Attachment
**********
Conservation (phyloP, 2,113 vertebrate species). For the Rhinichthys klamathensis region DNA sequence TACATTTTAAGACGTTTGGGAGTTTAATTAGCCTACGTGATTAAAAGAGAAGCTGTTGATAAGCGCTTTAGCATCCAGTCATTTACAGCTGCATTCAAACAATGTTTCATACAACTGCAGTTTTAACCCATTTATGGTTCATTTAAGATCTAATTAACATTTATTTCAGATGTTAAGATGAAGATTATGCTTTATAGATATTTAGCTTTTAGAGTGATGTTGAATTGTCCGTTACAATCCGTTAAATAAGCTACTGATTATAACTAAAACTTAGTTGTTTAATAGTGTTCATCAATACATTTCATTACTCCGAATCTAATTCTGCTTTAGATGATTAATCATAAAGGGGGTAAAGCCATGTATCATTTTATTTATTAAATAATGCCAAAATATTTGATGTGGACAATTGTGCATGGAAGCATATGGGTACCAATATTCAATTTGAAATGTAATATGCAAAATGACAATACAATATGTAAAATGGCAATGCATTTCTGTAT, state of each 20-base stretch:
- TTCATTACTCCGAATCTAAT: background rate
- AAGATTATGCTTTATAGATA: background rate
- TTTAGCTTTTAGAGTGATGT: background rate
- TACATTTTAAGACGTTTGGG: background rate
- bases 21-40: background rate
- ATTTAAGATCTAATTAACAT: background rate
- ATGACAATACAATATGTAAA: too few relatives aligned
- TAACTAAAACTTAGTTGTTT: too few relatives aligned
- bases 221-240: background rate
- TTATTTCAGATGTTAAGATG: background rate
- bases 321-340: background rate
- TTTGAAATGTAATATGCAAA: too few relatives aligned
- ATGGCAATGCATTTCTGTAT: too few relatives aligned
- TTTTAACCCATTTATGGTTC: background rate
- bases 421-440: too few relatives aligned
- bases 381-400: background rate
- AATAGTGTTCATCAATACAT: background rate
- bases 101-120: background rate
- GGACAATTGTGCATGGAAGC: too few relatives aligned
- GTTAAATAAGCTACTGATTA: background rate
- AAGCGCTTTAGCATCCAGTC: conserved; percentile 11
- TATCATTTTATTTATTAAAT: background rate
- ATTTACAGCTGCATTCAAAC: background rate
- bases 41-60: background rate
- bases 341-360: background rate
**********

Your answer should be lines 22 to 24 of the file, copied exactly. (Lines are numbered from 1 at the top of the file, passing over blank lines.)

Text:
- AAGCGCTTTAGCATCCAGTC: conserved; percentile 11
- TATCATTTTATTTATTAAAT: background rate
- ATTTACAGCTGCATTCAAAC: background rate